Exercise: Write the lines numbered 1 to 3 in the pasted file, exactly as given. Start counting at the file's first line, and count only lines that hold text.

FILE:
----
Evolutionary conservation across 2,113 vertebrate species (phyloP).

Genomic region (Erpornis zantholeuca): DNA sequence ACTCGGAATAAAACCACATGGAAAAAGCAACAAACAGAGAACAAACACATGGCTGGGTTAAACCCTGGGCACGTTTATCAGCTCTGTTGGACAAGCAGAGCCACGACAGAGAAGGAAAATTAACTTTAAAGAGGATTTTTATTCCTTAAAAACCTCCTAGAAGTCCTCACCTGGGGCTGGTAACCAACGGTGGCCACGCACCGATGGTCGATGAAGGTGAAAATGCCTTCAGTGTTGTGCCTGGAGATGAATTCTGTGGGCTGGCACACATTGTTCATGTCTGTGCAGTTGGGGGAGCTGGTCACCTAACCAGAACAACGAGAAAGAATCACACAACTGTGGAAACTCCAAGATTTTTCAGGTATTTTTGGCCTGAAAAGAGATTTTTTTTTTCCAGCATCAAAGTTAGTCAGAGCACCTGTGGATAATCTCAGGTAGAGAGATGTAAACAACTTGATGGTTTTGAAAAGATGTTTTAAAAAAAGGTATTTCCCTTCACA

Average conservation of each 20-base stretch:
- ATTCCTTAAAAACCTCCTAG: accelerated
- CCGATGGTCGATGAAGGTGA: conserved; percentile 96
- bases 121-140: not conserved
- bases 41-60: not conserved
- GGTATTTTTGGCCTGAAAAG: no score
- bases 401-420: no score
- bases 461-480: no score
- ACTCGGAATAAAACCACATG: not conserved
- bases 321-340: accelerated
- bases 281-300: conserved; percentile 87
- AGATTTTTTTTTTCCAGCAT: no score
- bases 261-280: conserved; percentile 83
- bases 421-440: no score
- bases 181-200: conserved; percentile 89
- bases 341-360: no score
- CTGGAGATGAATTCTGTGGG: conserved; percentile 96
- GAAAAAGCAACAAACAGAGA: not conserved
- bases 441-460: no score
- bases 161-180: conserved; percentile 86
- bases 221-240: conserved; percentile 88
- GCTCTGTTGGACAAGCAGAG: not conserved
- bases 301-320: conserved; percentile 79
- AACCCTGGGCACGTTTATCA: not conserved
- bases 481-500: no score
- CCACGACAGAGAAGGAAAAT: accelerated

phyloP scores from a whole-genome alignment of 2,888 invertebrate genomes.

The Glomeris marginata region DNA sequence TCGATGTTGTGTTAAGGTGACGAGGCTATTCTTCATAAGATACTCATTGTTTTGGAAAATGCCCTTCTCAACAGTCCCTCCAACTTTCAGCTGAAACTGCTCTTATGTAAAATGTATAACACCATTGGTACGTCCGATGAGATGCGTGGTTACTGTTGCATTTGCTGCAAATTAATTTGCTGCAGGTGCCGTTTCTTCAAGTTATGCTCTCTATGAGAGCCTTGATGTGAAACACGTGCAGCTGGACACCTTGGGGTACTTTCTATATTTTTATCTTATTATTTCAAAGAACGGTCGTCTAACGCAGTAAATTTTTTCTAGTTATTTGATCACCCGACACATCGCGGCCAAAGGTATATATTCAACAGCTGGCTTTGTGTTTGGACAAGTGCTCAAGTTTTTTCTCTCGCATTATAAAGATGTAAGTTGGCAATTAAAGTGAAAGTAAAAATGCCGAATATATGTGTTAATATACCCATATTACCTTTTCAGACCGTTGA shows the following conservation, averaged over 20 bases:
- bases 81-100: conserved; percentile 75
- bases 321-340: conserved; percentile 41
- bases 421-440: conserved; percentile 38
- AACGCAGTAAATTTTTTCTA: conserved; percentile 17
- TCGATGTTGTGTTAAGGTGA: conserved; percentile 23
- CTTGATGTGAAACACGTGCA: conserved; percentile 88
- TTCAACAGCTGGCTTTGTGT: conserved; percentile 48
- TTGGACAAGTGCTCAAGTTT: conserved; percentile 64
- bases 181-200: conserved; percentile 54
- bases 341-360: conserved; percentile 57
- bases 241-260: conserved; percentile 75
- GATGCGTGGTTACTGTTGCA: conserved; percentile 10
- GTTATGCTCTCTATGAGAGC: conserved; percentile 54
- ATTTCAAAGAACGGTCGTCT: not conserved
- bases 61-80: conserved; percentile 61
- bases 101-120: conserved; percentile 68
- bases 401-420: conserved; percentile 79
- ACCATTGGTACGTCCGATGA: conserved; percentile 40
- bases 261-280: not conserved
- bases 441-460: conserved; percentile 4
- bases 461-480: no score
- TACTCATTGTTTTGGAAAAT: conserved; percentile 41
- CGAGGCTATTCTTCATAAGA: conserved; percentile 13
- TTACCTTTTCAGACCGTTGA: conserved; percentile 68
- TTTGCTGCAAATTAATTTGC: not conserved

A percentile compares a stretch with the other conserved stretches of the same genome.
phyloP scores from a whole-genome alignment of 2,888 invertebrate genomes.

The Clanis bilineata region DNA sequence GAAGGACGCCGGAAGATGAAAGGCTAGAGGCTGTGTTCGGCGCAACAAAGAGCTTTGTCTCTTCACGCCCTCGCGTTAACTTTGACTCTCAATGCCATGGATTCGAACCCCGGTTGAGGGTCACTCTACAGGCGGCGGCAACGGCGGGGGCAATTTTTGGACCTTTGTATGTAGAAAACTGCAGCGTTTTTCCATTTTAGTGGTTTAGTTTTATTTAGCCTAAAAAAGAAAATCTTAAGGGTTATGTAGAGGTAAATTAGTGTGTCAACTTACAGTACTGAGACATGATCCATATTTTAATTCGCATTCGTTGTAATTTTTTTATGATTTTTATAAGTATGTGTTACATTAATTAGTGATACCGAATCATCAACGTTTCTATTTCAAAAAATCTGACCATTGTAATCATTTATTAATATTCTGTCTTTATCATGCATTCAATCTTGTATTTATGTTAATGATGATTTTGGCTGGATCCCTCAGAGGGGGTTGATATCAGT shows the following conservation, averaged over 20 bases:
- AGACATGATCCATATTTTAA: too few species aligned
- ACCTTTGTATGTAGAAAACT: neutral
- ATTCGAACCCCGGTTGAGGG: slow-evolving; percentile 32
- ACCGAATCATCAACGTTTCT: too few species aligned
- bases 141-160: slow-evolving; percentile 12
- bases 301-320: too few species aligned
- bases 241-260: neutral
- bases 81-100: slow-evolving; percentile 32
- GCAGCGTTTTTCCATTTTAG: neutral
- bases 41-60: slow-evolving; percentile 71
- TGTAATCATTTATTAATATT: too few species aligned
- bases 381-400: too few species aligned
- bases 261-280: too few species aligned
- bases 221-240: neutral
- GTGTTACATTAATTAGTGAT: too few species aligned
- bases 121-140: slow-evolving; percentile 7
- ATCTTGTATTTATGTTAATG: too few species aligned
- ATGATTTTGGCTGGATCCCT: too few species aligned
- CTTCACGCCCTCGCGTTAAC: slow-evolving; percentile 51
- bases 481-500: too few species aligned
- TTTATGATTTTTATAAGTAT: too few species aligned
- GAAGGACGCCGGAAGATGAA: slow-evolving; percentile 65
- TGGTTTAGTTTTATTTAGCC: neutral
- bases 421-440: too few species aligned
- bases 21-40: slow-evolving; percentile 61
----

Evolutionary conservation across 2,113 vertebrate species (phyloP).

Genomic region (Erpornis zantholeuca): DNA sequence ACTCGGAATAAAACCACATGGAAAAAGCAACAAACAGAGAACAAACACATGGCTGGGTTAAACCCTGGGCACGTTTATCAGCTCTGTTGGACAAGCAGAGCCACGACAGAGAAGGAAAATTAACTTTAAAGAGGATTTTTATTCCTTAAAAACCTCCTAGAAGTCCTCACCTGGGGCTGGTAACCAACGGTGGCCACGCACCGATGGTCGATGAAGGTGAAAATGCCTTCAGTGTTGTGCCTGGAGATGAATTCTGTGGGCTGGCACACATTGTTCATGTCTGTGCAGTTGGGGGAGCTGGTCACCTAACCAGAACAACGAGAAAGAATCACACAACTGTGGAAACTCCAAGATTTTTCAGGTATTTTTGGCCTGAAAAGAGATTTTTTTTTTCCAGCATCAAAGTTAGTCAGAGCACCTGTGGATAATCTCAGGTAGAGAGATGTAAACAACTTGATGGTTTTGAAAAGATGTTTTAAAAAAAGGTATTTCCCTTCACA

Average conservation of each 20-base stretch: